I somehow managed to miss this post about the evolution of the astronaut mythos in book and film when it was originally posted last month, but for all NASA kids who grew up in the shadow of the Saturn V, the Marshall Spaceflight Center, who know their grandparents laid hands on the science that got us to the stars, it’s required reading.

quick picks, recommendations

just my two cents: “vincent’s penny,” by chris barnham

(see what I did there? /finger guns)

Listen at Podcastle 628: Vincent’s Penny, May 26, 2020. Audio recording by Escape Artists Inc. licensed under a Creative Commons Attribution-NonCommercial-NoDerivatives 4.0 International License.

The car gathers speed. The sirens fall away and another sound comes; a strengthening growl high above. I can picture the swollen metal bellies of the Heinkel bombers, stuffed with high explosives. With the motion of the car, I feel the ancient metal disc move on its chain beneath my shirt. Vincent’s penny; maybe it can bring me luck again.

“You can let me go. Who will ever know?”

“Why would we do that?”

“If you let Vincent do this, who will stop him doing worse in the future?”

The car stops, doors open and close. As they lead me away from the car a succession of explosions in the distance makes me flinch. A sound like a giant striding towards us, wading through houses and shops.

The hood is snatched away, revealing a large empty space, an abandoned warehouse. A table and three chairs in the centre of the room.

I know I will never leave this place.


famous last words

Anyway, in summary:

What’s it about?
Sebastian is a boy plucked from a life of poverty and abuse by Vincent, a mysterious and powerful stranger, and is groomed for the sort of greatness that powerful men seek to pass on to their proteges. (Greatness in this context comes in such exciting flavours as ‘murder with impunity,’ ‘body-snatching,’ and ‘immortality.’) Over the centuries, Sebastian reaps the rewards of being within Vincent’s inner circle, but cannot escape his own conscience. A confrontation as well as a reckoning is inevitable.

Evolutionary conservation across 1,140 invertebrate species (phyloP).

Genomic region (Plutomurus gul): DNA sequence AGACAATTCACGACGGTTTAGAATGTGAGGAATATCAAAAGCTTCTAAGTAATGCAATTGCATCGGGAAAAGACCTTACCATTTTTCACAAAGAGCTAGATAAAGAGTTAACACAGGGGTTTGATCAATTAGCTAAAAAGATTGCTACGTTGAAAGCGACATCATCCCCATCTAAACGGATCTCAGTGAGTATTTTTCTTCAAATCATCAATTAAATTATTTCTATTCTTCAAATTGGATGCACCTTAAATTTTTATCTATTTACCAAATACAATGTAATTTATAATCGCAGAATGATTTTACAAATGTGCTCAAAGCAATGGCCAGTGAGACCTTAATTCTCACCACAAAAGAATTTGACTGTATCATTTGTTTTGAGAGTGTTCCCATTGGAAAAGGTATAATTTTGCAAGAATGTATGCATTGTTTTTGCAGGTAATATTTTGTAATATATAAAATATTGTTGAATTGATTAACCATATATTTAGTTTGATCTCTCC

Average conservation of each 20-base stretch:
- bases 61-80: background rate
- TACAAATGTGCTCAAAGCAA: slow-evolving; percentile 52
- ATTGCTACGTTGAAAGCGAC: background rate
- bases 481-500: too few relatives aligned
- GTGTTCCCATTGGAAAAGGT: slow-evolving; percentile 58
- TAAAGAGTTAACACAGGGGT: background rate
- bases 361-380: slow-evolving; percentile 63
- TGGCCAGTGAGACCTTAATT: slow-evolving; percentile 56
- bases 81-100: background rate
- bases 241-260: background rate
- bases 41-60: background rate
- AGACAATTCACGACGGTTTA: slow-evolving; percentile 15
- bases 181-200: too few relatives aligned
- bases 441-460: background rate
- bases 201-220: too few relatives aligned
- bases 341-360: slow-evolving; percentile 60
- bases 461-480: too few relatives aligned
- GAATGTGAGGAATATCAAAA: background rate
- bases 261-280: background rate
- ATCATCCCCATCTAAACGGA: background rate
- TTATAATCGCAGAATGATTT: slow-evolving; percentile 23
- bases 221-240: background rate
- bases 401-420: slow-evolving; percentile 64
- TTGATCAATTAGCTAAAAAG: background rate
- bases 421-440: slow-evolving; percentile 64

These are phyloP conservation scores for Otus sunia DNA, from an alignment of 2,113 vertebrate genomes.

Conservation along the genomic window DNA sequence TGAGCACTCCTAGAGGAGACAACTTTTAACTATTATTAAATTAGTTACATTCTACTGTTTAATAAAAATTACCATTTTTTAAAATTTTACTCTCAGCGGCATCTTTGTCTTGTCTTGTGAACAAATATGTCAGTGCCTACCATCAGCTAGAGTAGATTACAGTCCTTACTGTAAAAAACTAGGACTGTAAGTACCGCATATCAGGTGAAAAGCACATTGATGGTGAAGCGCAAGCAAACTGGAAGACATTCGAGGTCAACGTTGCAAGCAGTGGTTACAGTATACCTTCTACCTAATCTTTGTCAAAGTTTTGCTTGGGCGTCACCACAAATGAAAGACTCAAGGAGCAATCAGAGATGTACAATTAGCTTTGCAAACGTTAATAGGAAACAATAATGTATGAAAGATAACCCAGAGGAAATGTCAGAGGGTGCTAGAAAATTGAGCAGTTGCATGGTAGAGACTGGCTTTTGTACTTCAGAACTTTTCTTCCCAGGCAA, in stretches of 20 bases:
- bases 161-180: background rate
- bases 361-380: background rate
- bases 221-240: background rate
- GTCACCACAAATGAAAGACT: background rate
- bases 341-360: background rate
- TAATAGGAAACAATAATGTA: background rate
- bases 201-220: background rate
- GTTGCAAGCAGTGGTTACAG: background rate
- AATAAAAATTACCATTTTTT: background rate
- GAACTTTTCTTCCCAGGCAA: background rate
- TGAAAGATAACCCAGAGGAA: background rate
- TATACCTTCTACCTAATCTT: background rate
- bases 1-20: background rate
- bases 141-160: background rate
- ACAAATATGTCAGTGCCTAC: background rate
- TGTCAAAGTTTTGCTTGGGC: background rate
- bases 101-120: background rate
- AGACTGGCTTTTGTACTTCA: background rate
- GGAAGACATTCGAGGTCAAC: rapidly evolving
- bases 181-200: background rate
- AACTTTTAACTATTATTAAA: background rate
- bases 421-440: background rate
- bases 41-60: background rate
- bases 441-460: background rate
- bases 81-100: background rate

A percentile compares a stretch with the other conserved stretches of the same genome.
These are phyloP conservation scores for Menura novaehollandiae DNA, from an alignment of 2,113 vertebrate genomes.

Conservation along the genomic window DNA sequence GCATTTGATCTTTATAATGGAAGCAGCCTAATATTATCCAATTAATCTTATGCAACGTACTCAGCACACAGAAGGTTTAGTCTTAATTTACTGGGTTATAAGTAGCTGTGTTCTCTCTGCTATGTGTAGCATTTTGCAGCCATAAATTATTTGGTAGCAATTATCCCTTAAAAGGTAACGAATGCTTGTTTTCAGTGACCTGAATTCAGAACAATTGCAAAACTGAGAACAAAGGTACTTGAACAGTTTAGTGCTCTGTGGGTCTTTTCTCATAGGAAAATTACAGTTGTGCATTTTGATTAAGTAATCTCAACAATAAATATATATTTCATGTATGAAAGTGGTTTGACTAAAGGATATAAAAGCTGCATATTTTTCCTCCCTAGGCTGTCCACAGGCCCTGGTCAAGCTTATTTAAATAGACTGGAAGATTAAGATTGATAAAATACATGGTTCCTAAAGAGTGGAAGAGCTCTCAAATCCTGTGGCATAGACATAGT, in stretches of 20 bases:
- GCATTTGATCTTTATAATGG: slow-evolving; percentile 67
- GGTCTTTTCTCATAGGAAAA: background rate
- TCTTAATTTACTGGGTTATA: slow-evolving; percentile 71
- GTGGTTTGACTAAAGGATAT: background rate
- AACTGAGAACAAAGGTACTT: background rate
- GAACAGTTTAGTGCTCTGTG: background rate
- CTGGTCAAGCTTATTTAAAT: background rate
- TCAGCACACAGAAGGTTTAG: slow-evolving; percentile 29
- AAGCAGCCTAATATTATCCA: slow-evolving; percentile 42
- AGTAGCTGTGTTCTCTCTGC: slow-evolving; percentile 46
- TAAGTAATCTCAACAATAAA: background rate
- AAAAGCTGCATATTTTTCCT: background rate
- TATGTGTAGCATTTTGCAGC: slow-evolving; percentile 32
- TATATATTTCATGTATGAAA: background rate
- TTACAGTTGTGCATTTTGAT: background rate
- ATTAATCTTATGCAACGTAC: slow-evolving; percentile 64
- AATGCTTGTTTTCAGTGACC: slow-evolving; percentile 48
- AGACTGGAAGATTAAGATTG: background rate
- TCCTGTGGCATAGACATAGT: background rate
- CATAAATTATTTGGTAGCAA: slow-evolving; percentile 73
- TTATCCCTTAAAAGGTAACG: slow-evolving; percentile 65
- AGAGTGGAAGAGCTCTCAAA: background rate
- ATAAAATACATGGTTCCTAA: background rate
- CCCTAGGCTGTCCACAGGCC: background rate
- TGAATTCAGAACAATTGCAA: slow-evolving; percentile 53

What’s so good about it?
You know what “they” say about bad pennies, but what is Chris Barnham saying about them? Possibly that there’s more than one, and whether or not that penny is ‘bad’ or or ‘good’ or bound to turn up again is entirely up to the reader. Sebastian is the lens through which we experience both the horror of a child’s abuse by his father, his serendipitous rescue by a stranger, and his gradual transformation into a man with more in common with his monstrous mentor than he is prepared to admit to himself.

I enjoy any story that makes me struggle to find an appropriate genre label for it. This one spans genres, being equal parts historical fiction and fantasy (hence its appearance on PodCastle), but I’d stretch it further and categorize it as a piece of horror fiction, too. The horror is slow to approach, and subtly written, but it will slam into you like a freight train if you pick the story up for a second time and re-read it from the beginning.

Where can I find it?
You can find the full text of “Vincent’s Penny” over here at PodCastle, and I would strongly recommend reading along with the story as you listen to Matt Dovey’s A+ narration. It’s well worth your time.

Happy listening!